Ask Matt: Pining for More ‘Pines’ & ‘Wheel’

Alfred Molina in 'Three Pines'
Laurent Guérin/Prime Video
Three Pines

Welcome to the Q&A with TV critic — also known to some TV fans as their “TV therapist” — Matt Roush, who’ll try to address whatever you love, loathe, are confused or frustrated or thrilled by in today’s vast TV landscape. (We know background music is too loud, but there’s always closed-captioning.)

One caution: This is a spoiler-free zone, so we won’t be addressing upcoming storylines here unless it’s already common knowledge. Please send your questions and comments to [email protected] and follow me on Twitter (@TVGMMattRoush). Look for Ask Matt columns on many Tuesdays and very occasional Fridays.

More Pines Please

Question: My Burning Question is: Will Prime Video bring us a Season 2 of their outstanding police drama Three Pines? Although I have read the Chief Inspector Gamache novels by Louise Penny, I wholly champion the added storyline re: missing Indigenous (First Peoples) women in Canada — an important issue. And Alfred Molina gives a thoughtful and nuanced performance as Gamache. — Meg W, Lexington, KY

Matt Roush: It may be too soon for Amazon to make the call on this, but as you know, there are plenty more Gamache books out there. Prime Video has done well with shows inspired by book series (Bosch, Reacher, Jack Ryan), so I’m hopeful as well that we’ll see more of this memorable character.

The Wheel Goes Round, and Round …

Question: My husband and I love NBC’s new game show, The Wheel. The host and creator, Michael McIntyre, is hilarious. He makes the show so much fun to watch. Plus it’s fun to play along. Any news if NBC will pick it up for future airings/next season? — Melinda B

Matt Roush: No word yet. But shows like this and The Wall work well as fillers during slow periods (holidays, summer), so I wouldn’t be surprised if they order another batch. But as we see from the next viewer, maybe it shouldn’t air nightly because it could be perilously habit-forming.

Comment: Matt, I need your help. I have faithfully watched the two-week premiere of NBC’s The Wheel, and now I can’t stop myself from blurting out “One, two, three … Who will it be?” at any and all moments. It’s stuck in my mind, worse than any earworm from Top 40 Radio this side of “Ooga-chucka, ooga ooga ooga-chucka!” We finally took to muting the show when it was time for Michael McIntyre to spring it on us … and we wound up saying it ourselves! Any suggestions? — RJ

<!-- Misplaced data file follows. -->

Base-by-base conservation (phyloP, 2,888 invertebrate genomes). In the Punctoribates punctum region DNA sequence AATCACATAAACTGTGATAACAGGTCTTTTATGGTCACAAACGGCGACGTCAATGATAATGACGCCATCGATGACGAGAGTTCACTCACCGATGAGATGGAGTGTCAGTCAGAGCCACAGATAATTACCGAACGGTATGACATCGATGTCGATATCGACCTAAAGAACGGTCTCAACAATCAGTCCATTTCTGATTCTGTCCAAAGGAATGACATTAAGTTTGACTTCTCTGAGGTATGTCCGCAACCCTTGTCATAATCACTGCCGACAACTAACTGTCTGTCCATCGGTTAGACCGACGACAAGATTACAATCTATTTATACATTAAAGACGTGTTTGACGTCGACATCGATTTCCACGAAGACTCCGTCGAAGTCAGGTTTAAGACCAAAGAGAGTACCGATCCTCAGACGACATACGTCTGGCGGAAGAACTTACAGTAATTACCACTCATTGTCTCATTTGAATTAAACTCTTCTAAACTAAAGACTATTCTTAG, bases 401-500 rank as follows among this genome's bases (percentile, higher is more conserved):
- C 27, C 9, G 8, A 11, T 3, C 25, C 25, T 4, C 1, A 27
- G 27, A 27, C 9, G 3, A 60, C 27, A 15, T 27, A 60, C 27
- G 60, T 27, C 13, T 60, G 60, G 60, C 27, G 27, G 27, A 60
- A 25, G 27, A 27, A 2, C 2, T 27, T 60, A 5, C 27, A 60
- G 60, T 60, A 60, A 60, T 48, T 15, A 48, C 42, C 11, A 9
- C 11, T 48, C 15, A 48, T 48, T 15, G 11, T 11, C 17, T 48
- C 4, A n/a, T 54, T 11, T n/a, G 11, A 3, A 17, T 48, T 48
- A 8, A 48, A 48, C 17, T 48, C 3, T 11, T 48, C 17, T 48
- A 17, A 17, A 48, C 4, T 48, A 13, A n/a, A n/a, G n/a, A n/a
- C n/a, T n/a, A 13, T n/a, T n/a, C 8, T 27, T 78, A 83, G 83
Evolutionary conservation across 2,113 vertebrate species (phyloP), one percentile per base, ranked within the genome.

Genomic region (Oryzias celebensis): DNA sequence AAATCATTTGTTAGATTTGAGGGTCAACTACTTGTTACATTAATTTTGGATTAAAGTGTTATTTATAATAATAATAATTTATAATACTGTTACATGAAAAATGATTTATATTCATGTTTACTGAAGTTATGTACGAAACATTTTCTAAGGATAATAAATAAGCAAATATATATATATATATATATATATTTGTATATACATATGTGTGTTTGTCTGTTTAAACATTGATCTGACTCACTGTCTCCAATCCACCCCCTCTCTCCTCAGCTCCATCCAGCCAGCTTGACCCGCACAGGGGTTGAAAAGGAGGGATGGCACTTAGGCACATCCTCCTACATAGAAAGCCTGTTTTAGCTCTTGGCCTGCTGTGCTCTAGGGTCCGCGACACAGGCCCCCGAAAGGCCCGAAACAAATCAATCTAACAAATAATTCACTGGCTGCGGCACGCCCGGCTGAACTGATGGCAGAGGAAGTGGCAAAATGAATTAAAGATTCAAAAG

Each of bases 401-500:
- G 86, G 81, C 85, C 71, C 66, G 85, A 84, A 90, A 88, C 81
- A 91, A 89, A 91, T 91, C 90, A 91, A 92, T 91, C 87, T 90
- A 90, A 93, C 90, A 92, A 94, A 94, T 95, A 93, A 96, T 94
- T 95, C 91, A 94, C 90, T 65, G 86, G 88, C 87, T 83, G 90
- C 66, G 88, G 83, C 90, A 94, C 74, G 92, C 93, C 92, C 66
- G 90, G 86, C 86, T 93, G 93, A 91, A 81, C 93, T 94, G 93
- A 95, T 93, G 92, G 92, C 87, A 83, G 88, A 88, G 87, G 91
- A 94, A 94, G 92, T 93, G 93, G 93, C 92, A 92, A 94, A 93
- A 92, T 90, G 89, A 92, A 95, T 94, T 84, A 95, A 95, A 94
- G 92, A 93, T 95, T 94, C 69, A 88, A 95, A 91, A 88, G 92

Matt Roush: Hitting “mute” would have been my first response as well. I’m afraid you just may have an incurable addiction to cheese. (As in “cheesy.”)

A Dangerous Precedent

Question: According to TV Guide Magazine, the season finale of Dangerous Liaisons was scheduled to air on January 1. Not only didn’t it air, but Starz removed all of the episodes from its On Demand service. I contacted Starz, but they simply replied that they vary content often! I know the series has been canceled, but shouldn’t loyal viewers be able to complete a show they began? — Lynn M, Hawthorne, NJ

Matt Roush: The series finale did air, but a week earlier than originally scheduled, on Dec. 25 — and I imagine few were looking for it on Christmas night. And then the show was quickly, and unceremoniously, removed from the On Demand and streaming platforms. The impetus for this appears to be all financially, not creatively, motivated, with other networks and streamers (including HBO Max and AMC) slashing inventory as well in an unprecedented way to cut costs incurred from licensing, even canceling shows in production or post-production to get year-end tax write-offs as the industry goes through more economic upheaval. (In the case of Starz, owner Lionsgate is looking to spin off the channel from its studio business and is looking to keep costs under control.)

Dangerous Liaisons had been renewed for a second season before the first even premiered, but it didn’t attract the audience they’d hoped, and all of these external factors didn’t help. I can’t remember a time when shows were just erased from the On Demand or streaming platform so quickly, or to have so many shows removed from the pipeline even after they’d been filmed. These are obviously tough times in the TV biz, and it’s particularly unfortunate when a viewer isn’t given the chance to finish a series when it’s pulled so abruptly at this time of year.

A Ghost on Wheels